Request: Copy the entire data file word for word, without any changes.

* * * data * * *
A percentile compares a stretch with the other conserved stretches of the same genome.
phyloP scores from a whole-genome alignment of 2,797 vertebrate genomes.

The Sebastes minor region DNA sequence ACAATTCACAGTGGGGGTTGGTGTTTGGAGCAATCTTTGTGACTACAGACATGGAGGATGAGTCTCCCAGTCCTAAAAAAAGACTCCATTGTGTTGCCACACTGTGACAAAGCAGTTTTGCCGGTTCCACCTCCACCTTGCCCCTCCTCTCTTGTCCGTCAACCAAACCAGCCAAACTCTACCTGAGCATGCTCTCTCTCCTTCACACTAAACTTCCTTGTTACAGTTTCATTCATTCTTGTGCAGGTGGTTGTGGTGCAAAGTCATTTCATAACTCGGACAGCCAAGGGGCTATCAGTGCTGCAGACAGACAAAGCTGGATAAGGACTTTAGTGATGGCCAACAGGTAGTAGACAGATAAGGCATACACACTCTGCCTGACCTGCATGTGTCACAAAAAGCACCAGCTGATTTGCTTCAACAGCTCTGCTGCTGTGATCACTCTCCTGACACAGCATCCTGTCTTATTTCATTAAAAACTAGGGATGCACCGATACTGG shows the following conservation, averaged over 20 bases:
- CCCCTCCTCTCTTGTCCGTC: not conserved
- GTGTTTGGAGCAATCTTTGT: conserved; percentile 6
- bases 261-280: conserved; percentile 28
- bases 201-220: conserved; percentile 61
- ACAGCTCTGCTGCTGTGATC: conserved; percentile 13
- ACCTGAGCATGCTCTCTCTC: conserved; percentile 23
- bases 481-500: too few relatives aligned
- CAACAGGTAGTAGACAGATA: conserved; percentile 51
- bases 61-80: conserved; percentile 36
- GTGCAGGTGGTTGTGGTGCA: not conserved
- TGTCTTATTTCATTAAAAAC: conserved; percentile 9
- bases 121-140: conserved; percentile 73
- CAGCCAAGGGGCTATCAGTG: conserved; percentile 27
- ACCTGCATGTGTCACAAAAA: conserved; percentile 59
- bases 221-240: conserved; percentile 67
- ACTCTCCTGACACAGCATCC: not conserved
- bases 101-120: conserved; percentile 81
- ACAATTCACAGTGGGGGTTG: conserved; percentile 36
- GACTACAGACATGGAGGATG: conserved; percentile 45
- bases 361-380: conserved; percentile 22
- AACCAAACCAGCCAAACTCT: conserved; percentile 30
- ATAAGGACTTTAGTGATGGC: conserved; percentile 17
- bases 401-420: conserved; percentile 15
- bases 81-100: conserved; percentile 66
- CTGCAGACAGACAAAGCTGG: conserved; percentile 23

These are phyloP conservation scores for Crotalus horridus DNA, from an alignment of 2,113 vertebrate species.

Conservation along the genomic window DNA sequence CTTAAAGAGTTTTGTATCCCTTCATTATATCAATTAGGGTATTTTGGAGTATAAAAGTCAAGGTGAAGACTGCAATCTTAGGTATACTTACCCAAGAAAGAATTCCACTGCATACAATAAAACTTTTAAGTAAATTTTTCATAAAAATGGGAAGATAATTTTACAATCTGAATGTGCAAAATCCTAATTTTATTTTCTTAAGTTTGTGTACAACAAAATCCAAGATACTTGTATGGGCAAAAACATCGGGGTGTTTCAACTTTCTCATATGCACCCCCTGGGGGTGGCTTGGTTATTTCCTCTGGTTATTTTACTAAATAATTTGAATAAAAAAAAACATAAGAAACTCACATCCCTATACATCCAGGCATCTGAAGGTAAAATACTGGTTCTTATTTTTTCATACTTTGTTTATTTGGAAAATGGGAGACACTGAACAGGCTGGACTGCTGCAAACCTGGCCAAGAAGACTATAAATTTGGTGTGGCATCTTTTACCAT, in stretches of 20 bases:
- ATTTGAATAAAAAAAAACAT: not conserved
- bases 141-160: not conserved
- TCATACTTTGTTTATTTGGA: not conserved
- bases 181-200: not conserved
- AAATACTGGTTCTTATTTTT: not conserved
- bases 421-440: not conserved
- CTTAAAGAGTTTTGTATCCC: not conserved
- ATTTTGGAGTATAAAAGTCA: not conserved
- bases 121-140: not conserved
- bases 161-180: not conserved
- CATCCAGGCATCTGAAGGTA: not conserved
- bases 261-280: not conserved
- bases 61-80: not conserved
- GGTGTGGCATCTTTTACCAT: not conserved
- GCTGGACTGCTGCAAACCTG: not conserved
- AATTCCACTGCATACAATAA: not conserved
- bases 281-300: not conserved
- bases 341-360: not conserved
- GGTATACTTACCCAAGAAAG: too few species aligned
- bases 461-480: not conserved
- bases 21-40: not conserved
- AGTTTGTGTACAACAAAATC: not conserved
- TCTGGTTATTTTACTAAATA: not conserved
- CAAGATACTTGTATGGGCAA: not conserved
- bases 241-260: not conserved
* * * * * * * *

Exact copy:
A percentile compares a stretch with the other conserved stretches of the same genome.
phyloP scores from a whole-genome alignment of 2,797 vertebrate genomes.

The Sebastes minor region DNA sequence ACAATTCACAGTGGGGGTTGGTGTTTGGAGCAATCTTTGTGACTACAGACATGGAGGATGAGTCTCCCAGTCCTAAAAAAAGACTCCATTGTGTTGCCACACTGTGACAAAGCAGTTTTGCCGGTTCCACCTCCACCTTGCCCCTCCTCTCTTGTCCGTCAACCAAACCAGCCAAACTCTACCTGAGCATGCTCTCTCTCCTTCACACTAAACTTCCTTGTTACAGTTTCATTCATTCTTGTGCAGGTGGTTGTGGTGCAAAGTCATTTCATAACTCGGACAGCCAAGGGGCTATCAGTGCTGCAGACAGACAAAGCTGGATAAGGACTTTAGTGATGGCCAACAGGTAGTAGACAGATAAGGCATACACACTCTGCCTGACCTGCATGTGTCACAAAAAGCACCAGCTGATTTGCTTCAACAGCTCTGCTGCTGTGATCACTCTCCTGACACAGCATCCTGTCTTATTTCATTAAAAACTAGGGATGCACCGATACTGG shows the following conservation, averaged over 20 bases:
- CCCCTCCTCTCTTGTCCGTC: not conserved
- GTGTTTGGAGCAATCTTTGT: conserved; percentile 6
- bases 261-280: conserved; percentile 28
- bases 201-220: conserved; percentile 61
- ACAGCTCTGCTGCTGTGATC: conserved; percentile 13
- ACCTGAGCATGCTCTCTCTC: conserved; percentile 23
- bases 481-500: too few relatives aligned
- CAACAGGTAGTAGACAGATA: conserved; percentile 51
- bases 61-80: conserved; percentile 36
- GTGCAGGTGGTTGTGGTGCA: not conserved
- TGTCTTATTTCATTAAAAAC: conserved; percentile 9
- bases 121-140: conserved; percentile 73
- CAGCCAAGGGGCTATCAGTG: conserved; percentile 27
- ACCTGCATGTGTCACAAAAA: conserved; percentile 59
- bases 221-240: conserved; percentile 67
- ACTCTCCTGACACAGCATCC: not conserved
- bases 101-120: conserved; percentile 81
- ACAATTCACAGTGGGGGTTG: conserved; percentile 36
- GACTACAGACATGGAGGATG: conserved; percentile 45
- bases 361-380: conserved; percentile 22
- AACCAAACCAGCCAAACTCT: conserved; percentile 30
- ATAAGGACTTTAGTGATGGC: conserved; percentile 17
- bases 401-420: conserved; percentile 15
- bases 81-100: conserved; percentile 66
- CTGCAGACAGACAAAGCTGG: conserved; percentile 23

These are phyloP conservation scores for Crotalus horridus DNA, from an alignment of 2,113 vertebrate species.

Conservation along the genomic window DNA sequence CTTAAAGAGTTTTGTATCCCTTCATTATATCAATTAGGGTATTTTGGAGTATAAAAGTCAAGGTGAAGACTGCAATCTTAGGTATACTTACCCAAGAAAGAATTCCACTGCATACAATAAAACTTTTAAGTAAATTTTTCATAAAAATGGGAAGATAATTTTACAATCTGAATGTGCAAAATCCTAATTTTATTTTCTTAAGTTTGTGTACAACAAAATCCAAGATACTTGTATGGGCAAAAACATCGGGGTGTTTCAACTTTCTCATATGCACCCCCTGGGGGTGGCTTGGTTATTTCCTCTGGTTATTTTACTAAATAATTTGAATAAAAAAAAACATAAGAAACTCACATCCCTATACATCCAGGCATCTGAAGGTAAAATACTGGTTCTTATTTTTTCATACTTTGTTTATTTGGAAAATGGGAGACACTGAACAGGCTGGACTGCTGCAAACCTGGCCAAGAAGACTATAAATTTGGTGTGGCATCTTTTACCAT, in stretches of 20 bases:
- ATTTGAATAAAAAAAAACAT: not conserved
- bases 141-160: not conserved
- TCATACTTTGTTTATTTGGA: not conserved
- bases 181-200: not conserved
- AAATACTGGTTCTTATTTTT: not conserved
- bases 421-440: not conserved
- CTTAAAGAGTTTTGTATCCC: not conserved
- ATTTTGGAGTATAAAAGTCA: not conserved
- bases 121-140: not conserved
- bases 161-180: not conserved
- CATCCAGGCATCTGAAGGTA: not conserved
- bases 261-280: not conserved
- bases 61-80: not conserved
- GGTGTGGCATCTTTTACCAT: not conserved
- GCTGGACTGCTGCAAACCTG: not conserved
- AATTCCACTGCATACAATAA: not conserved
- bases 281-300: not conserved
- bases 341-360: not conserved
- GGTATACTTACCCAAGAAAG: too few species aligned
- bases 461-480: not conserved
- bases 21-40: not conserved
- AGTTTGTGTACAACAAAATC: not conserved
- TCTGGTTATTTTACTAAATA: not conserved
- CAAGATACTTGTATGGGCAA: not conserved
- bases 241-260: not conserved